I had trouble getting up this past Sunday. I glugged down some red wine and when that wore off, chewed off half a sleeping pill, something I never do. When I finally dragged my sleepy corpse to the car, I was struggling to stay between the lines. But the crisp air in Kommetjie and the sweep of misty cliffs hulking beneath tissue thin clouds soon partially woke me.
The run here, under the swoop of the Slangkop, is visually one of the most stimulating. The lighthouse is one of South Africa's 4 most powerful [estimated at 5 million candlepower]. Unfortunately my legs, which were still asleep, got the shock of their lives when they found themselves shoved onto gravel and tar with the sun even too scared to come out. I was also wearing shoes with less cushioning, Puma FAAS instead of my usual Nikes.
So it felt like I was running with a fork stuff into the the porky muscle just behind my right knee. It sort of felt like running with a stitch in your leg, but near the top of the last climb I tried to show the muscle who was boss, and gunned it for the summit. The muscle won - I felt a stab of pain, so I walked a few metres. I tried to adjust my gait - taking shorter, and shallower strides. I was aiming to run under 1 hour, but I only managed a 1:01:20. [my best is a 37min].
What makes this run quite special is that they give you a sapling instead of a medal, and so you see all these athletes walking around with baby trees. It has an oddly Olympic feel.
On the way home I witnessed a glossy black motorbike with a leatherclad couple bouncing off a red minibus taxi. I bought a newspaper from a vendor near Newlands who didn't have changed for R100, but gave me the R15 paper for R10 [turns out, without the TV guide]. I bought it to check on my Meerkat article on the travel section [for some reason, there was no version of my article online].
A few general comments: At least two black writers in the paper were moaning about the white wedding in England. The cost, the fuss etc. To some extent I can empathise with any ostentatious display of wealth. But I realised the moaning from these Africans simply showed their lack of understanding - and perhaps intolerance - for white culture. By white culture I really mean British tradition. Why do europeans want/celebrate the monarchy? Because the idea of kings and queens, princes and princesses, kingdoms and castles, is embedded deeply in the psyche of all Europeans. It's part of our heritage. I think there's an element of fantasy in it for most people. For centuries we lived according to a particular system, and it's quite possible that we might return to the feudal system in a post-apocalyptic, dystopian future. The future of our species depends either on various groups understanding the other, or one particular group wiping out the other. Whichever insures survival is the preferred method, as far as nature is concerned. As far as I am concerned, it would be good to understand ourselves and our opponents. That level of understanding determines whether we accomodate our enemies, or whether we place limits on our tolerance.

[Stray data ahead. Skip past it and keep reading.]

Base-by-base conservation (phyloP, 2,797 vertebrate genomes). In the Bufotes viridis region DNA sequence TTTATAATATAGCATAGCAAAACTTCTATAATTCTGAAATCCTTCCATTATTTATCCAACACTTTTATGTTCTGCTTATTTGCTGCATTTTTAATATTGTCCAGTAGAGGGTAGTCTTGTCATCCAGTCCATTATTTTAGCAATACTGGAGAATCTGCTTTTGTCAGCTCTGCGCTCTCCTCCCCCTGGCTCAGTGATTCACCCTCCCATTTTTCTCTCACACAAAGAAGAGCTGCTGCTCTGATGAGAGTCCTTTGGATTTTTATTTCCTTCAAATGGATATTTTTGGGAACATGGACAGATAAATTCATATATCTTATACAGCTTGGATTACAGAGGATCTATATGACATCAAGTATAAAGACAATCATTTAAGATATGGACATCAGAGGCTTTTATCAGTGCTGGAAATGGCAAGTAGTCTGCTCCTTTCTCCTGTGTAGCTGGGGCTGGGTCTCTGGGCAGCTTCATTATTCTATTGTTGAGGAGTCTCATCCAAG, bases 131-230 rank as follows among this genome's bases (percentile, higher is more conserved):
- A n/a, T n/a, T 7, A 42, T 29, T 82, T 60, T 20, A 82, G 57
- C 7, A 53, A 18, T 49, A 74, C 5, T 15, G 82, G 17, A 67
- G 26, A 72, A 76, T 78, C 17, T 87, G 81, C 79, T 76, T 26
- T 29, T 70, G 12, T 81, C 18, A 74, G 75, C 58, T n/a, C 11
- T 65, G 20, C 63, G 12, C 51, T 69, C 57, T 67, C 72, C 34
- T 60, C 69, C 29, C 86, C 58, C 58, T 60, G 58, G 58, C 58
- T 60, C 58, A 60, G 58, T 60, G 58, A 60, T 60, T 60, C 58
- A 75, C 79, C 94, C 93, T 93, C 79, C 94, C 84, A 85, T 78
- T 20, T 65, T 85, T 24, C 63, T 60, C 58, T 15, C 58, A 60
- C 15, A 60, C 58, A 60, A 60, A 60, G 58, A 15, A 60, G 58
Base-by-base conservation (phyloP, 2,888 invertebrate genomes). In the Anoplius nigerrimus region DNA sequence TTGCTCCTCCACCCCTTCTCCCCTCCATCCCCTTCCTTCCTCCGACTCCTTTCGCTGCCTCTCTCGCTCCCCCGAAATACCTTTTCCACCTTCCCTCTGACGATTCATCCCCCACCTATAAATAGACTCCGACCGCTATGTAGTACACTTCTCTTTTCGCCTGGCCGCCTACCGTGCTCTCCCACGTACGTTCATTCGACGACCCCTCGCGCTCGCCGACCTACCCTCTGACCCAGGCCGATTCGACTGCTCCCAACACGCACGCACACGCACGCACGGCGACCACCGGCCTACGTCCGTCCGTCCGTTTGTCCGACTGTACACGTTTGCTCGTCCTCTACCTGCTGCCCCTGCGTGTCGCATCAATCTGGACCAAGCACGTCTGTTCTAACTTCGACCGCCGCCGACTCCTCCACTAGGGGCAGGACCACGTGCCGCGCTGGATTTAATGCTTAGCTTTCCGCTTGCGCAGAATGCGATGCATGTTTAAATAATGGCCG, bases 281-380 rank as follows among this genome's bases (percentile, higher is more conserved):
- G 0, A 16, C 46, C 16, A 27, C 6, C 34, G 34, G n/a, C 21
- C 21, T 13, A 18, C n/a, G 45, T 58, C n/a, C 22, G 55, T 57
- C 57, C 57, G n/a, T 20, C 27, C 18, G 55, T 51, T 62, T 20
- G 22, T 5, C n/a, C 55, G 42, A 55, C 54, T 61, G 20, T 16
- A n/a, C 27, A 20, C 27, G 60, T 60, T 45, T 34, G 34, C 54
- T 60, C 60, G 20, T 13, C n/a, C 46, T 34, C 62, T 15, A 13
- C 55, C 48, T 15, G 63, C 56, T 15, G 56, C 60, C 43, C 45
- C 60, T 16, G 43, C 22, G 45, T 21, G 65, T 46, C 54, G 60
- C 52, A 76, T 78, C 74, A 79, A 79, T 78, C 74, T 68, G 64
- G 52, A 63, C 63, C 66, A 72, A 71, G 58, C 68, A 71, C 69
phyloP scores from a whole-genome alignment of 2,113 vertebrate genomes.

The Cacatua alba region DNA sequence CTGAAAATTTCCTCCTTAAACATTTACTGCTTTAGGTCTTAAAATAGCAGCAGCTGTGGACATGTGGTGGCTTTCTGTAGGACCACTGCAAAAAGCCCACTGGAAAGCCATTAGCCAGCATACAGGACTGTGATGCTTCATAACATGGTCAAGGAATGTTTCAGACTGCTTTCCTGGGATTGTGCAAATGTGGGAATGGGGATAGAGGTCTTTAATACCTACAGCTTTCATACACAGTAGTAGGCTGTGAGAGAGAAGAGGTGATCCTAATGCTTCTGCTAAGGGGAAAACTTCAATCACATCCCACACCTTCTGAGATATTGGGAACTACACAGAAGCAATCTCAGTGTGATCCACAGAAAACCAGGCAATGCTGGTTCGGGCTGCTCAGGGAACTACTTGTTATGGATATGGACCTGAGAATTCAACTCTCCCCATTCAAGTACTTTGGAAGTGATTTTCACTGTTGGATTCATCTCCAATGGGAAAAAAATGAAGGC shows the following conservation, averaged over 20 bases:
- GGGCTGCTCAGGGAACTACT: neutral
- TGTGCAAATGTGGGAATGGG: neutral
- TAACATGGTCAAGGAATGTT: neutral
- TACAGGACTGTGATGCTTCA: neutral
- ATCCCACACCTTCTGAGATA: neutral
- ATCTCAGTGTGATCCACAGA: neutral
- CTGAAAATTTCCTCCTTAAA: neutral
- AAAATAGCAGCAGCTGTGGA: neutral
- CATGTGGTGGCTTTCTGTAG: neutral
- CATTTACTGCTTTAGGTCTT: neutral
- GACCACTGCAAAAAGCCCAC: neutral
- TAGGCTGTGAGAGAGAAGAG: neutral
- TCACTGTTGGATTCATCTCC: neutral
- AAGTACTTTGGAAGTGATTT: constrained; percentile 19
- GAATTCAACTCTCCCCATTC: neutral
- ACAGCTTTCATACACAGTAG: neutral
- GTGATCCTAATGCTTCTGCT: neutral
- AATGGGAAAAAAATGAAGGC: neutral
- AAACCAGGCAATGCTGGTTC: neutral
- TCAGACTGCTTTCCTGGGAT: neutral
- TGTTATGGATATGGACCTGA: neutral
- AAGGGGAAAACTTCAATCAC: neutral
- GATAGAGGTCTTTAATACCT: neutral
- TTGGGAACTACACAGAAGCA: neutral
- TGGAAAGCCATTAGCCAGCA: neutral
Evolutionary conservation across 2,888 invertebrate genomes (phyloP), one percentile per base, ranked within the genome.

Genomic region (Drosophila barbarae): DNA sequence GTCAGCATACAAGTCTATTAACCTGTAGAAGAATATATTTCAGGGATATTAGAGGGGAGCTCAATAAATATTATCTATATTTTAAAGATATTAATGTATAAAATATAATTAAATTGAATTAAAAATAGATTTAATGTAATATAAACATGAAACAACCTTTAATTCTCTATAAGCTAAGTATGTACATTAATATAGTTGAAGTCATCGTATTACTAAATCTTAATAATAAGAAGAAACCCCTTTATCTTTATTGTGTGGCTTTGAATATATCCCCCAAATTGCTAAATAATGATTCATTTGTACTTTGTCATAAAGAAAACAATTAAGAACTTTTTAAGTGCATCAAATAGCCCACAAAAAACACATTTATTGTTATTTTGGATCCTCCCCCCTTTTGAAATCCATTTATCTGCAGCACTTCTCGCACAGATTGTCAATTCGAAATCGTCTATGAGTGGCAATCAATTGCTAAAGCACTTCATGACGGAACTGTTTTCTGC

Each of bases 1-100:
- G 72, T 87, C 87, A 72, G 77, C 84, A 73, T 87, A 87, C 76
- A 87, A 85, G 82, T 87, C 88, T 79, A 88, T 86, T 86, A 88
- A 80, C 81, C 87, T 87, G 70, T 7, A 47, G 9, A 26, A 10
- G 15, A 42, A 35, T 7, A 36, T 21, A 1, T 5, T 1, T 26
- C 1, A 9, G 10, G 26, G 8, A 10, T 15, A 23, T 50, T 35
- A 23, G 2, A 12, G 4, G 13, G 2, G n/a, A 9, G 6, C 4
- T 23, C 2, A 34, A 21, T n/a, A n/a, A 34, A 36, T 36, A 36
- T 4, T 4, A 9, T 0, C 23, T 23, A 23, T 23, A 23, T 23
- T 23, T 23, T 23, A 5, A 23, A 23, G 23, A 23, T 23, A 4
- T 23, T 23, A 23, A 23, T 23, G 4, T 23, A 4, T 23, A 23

Barry Ronge, in the Sunday Times, is now giving Julius Malema credit for being an intelligent leader. I believe Malema is skilled at survival, at looking after himself. He's a manipulator in the mould of Mugabe, and puts his personal interests far above those of the people he claims to campaign for. He knows how to break, but not how to make. He wants to break down structures to create wealth, rather than produce something new. It's a typical African tradition which is aimed at boosting his own assets, but leads to the long term poverty of everyone else.
Helen Zille appears to live more modestly, and her promises are based not on rhetoric, but on facts. She is surrounded by Africans. You never see her making racist remarks. She aims to put in place things that don't exist at the moment. She has a track record to back up these promises. That is the sort of leadership that matters. I wish there were more African leaders capable of real self sacrifice. It seems the critical flaw in Africa is combination of poverty and greed.
What everyone needs to thrive, and to be happy, is discipline. Greed is not discipline. Poverty is not discipline. Discipline is the ability not to take something even though you can. It is about choosing the more difficult option, towards building something better - both for yourself and others. If you want to recognise goodness, look for discipline tempered by balance. That is wisdom, and only a few are capable of recognising it, let alone providing a living example.